Tragedy and the Sanctity of Life–even a Tiny Shrimp

Well, it’s been quite a news cycle this week, hasn’t it?  From the downed airline over the Ukraine, to the terrible fighting in Gaza, to the horrific stories of gang violence in Honduras and the masses of children seeking refuge in the United States–every day just seemed to bring worse news.  

It’s hard to know what to say in these situations:  there is simply so much evil in the world, so much human sinfulness.  And even thought I am part of a religious tradition that looks that evil and sin right in the eye and doesn’t blink, and even still dares to proclaim both hope in the future and trust in God’s love and mercy in the here and now, sometimes that hope seems so desperately fragile.

I’m reminded here of Emily Dickinson’s poem: 

                   “Hope” is the thing with feathers –
                   That perches in the soul –
                    And sings the tune without the words –
                   And never stops – at all…..

And, frankly, it’s not even about numbers, is it?  The news media cares about numbers, of course–300 is a bigger story than 30–but when it’s your child, your spouse, your city, one is enough to bring you to your knees, and you don’t need a mounting body count to despair.

So, in trying to imagine what clinging to hope might look like in the face of all this, I was quite heartened to come across this little story in The New York Times about Buddhists rescuing shrimp.  Yes, you read that right–shrimp:  read the story here–The Sanctity of Life.

If you know anything about Buddhism, you know it is characterized by a strong tradition of reverence for life–all life, not just human life.  Some of this comes out of the belief in rebirth, in which you or someone you love could end up in the next life as a cat or a donkey, or even a shrimp.  But some of it also relates to a belief in the deep, deep interconnectedness of all life, and the way in which the health and flourishing of every part of creation is related to every other part:  all sentient beings for sure, and even plants and non-sentient life.  This idea, Christians should be able to understand–even if the stuff about rebirth doesn’t quite make sense in a Christian framework.

So, somehow in the face of all this loss and destruction I was quite moved at the thought of individuals spending their day painstakingly digging through the mud with tweezers to rescue stranded shrimp to set them free in the local river.  You may say this is foolish:  why waste time with shrimp when there are people in need that should be helped instead?  I get that, but I also disagree with it in some measure:  behind that kind of reasoning is a false argument that implies first that shrimp and people are not connected; and second, that there is some kind of limit on love and compassion–that only some can be helped but not all, and only certain kinds of altruistic acts have real value.  Instead, I think it is more accurate to see that cultivating love and care for all life creates a climate in which people directly benefit, and might even mitigate against the violence that too often is the first response in situations of fear or anger.  We all know how cruelty to animals too often leads to cruelty to people; why can’t we imagine that the reverse is true:  kindness to animals can lead to greater kindness and compassion to people, too?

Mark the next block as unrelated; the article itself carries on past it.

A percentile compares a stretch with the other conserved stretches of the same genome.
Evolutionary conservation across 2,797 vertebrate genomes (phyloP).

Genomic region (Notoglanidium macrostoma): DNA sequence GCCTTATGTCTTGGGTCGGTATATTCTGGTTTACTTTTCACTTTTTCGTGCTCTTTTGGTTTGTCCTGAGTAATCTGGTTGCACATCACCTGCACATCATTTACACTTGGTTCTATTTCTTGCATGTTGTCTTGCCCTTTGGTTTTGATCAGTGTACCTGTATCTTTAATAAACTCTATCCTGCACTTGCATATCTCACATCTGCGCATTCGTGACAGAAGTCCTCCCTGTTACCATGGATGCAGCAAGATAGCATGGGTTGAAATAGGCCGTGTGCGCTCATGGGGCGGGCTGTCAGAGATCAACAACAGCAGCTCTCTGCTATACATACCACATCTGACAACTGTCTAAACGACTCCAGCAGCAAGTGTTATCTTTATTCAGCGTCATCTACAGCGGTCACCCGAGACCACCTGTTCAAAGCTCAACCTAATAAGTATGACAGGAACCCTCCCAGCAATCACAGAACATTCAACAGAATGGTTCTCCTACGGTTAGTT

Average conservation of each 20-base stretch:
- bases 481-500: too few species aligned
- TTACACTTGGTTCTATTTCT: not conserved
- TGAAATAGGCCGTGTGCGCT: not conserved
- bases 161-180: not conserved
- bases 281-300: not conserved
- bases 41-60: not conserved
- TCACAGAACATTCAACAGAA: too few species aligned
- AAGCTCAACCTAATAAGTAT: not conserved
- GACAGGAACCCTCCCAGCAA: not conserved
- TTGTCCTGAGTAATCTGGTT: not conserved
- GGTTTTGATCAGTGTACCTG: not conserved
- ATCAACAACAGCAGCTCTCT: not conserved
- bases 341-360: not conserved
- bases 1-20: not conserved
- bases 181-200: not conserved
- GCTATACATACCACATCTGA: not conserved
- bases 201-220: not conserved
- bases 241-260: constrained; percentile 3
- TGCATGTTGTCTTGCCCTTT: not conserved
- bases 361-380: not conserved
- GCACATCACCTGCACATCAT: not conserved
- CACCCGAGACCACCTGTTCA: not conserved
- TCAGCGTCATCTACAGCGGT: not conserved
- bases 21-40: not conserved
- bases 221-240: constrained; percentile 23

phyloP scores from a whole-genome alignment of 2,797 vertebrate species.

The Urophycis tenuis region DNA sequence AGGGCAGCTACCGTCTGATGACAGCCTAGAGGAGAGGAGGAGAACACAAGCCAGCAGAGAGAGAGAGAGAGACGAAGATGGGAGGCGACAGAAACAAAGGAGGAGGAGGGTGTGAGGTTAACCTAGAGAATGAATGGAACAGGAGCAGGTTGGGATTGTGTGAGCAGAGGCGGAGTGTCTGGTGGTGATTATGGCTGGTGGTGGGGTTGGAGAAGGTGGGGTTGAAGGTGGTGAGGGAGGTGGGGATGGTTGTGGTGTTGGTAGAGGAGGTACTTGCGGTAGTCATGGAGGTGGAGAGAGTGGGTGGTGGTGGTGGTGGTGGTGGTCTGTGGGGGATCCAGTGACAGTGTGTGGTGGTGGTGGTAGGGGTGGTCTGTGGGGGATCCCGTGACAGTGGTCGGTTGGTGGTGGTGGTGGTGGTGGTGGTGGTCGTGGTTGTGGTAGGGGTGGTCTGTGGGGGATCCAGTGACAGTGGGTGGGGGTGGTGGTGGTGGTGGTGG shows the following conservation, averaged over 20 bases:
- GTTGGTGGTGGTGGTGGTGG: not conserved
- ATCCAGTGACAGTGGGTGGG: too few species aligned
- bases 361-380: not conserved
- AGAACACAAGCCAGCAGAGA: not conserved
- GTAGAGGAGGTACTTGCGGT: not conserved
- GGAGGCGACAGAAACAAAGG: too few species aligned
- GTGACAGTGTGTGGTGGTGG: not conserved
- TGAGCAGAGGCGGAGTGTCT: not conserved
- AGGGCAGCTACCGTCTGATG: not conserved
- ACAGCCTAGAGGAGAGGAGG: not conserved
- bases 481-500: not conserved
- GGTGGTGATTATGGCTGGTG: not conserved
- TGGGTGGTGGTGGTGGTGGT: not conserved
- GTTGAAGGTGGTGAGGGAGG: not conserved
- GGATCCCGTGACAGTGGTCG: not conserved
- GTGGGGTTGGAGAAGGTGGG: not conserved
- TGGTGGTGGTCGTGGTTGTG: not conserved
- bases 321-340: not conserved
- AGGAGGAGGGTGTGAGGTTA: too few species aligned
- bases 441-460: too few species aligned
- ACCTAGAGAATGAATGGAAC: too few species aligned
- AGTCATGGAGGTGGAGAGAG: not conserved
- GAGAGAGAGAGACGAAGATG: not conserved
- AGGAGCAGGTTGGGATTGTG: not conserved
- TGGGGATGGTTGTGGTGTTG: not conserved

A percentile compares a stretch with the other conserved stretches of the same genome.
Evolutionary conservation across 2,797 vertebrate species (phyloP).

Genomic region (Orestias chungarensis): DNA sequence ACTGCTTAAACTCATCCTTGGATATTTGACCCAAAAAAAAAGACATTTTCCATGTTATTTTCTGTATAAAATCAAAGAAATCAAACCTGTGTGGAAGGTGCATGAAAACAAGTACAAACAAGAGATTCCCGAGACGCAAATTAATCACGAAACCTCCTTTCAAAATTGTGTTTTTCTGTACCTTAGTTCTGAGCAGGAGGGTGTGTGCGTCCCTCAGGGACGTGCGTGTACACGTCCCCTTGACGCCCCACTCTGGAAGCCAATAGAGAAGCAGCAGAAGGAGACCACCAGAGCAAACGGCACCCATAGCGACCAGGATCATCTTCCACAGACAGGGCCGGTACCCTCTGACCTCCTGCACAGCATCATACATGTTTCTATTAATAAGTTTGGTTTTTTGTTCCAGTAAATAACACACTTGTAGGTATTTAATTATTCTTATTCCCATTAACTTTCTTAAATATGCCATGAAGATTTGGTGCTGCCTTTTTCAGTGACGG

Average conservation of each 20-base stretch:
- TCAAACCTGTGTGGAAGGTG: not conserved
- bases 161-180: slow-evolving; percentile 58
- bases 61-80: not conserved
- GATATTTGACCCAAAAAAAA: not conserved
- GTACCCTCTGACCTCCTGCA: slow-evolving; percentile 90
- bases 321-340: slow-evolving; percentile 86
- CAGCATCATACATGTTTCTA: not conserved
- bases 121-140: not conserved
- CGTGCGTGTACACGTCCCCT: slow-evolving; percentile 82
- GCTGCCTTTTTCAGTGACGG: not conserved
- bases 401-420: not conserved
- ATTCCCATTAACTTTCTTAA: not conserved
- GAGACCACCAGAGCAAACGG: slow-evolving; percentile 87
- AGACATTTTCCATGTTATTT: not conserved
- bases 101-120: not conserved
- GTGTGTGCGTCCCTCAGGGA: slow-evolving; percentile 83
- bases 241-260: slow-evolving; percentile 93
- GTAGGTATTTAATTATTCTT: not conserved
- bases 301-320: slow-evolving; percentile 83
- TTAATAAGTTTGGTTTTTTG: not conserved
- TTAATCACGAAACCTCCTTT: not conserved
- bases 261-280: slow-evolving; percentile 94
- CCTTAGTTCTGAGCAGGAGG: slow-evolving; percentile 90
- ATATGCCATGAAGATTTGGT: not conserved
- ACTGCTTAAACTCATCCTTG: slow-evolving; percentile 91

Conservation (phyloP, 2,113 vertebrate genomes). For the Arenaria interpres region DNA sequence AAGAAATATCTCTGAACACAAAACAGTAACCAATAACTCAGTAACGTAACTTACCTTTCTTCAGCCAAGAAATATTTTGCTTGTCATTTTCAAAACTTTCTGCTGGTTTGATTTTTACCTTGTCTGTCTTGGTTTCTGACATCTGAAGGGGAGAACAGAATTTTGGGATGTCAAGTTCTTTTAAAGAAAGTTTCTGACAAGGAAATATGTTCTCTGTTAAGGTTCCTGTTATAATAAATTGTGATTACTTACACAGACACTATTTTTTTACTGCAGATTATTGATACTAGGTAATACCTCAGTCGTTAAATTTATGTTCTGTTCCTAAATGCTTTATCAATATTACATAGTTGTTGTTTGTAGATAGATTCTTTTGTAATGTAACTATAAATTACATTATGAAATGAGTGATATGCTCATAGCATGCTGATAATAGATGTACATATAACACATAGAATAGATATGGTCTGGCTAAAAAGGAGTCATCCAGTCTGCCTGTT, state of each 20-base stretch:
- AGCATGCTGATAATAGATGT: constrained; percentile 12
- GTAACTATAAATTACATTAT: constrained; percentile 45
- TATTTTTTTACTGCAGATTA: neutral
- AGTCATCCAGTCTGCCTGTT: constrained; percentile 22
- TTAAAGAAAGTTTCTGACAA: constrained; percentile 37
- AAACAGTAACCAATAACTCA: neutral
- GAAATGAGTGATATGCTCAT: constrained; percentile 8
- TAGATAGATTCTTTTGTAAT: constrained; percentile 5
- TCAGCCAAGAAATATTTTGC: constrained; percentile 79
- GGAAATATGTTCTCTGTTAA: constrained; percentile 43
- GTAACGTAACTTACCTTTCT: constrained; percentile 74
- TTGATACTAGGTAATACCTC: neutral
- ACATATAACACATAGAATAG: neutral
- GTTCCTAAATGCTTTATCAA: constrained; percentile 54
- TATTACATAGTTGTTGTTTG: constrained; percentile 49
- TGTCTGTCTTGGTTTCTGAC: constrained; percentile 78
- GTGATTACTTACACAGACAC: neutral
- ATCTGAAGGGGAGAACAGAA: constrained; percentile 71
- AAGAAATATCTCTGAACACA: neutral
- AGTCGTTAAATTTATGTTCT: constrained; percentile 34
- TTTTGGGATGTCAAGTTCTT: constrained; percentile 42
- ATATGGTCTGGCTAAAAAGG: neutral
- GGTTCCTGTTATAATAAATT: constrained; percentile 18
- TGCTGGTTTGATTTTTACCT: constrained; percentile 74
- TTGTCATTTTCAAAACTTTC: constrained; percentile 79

This practice of “life liberation” or “mercy release” is not without its detractors and its problems.  But it is also a gloriously defiant act:  taking the time and effort to save a few precious creatures, even knowing that many, maybe even most, will not be saved is both illogical and breathtaking.  It strikes me as a welcome challenge to pragmatic cynicism, and a loud flap of hope’s wings.  Maybe shrimp aren’t much in the grand scheme of things, but they are something; and just as importantly, so is the attitude of love and compassion behind their rescue. 

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